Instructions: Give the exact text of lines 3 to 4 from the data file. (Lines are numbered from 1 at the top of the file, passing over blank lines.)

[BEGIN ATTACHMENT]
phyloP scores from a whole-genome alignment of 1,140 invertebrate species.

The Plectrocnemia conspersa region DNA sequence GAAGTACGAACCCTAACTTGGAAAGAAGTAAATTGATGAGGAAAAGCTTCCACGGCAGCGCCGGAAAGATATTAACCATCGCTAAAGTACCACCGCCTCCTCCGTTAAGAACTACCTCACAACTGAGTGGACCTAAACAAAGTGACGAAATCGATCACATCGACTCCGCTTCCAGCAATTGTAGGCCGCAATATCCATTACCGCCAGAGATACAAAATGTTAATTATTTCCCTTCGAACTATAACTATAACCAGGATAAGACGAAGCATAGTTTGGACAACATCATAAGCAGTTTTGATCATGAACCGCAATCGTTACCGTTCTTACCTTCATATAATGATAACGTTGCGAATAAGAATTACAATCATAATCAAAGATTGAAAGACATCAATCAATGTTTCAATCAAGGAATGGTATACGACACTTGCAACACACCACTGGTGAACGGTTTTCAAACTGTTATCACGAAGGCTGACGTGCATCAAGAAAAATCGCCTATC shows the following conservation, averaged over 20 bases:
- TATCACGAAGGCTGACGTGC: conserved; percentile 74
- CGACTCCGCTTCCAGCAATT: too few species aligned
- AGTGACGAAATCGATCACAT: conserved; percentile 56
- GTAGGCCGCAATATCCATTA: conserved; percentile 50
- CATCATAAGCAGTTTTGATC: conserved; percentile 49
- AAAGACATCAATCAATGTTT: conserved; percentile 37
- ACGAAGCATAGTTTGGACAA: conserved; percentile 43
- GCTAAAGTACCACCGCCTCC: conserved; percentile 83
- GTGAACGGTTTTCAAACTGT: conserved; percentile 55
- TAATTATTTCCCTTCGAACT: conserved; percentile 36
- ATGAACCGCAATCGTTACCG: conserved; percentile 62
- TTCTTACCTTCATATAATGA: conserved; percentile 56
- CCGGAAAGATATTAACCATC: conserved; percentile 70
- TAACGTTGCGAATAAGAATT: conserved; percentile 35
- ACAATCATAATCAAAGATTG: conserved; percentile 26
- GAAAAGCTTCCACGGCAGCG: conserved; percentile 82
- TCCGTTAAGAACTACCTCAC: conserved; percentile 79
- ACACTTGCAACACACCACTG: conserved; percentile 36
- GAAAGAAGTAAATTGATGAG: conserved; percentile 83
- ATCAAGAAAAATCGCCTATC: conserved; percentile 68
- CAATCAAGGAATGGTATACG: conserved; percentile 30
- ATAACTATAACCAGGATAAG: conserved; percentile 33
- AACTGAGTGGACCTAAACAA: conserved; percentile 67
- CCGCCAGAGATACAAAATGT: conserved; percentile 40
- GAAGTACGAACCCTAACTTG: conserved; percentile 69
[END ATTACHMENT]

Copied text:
- TATCACGAAGGCTGACGTGC: conserved; percentile 74
- CGACTCCGCTTCCAGCAATT: too few species aligned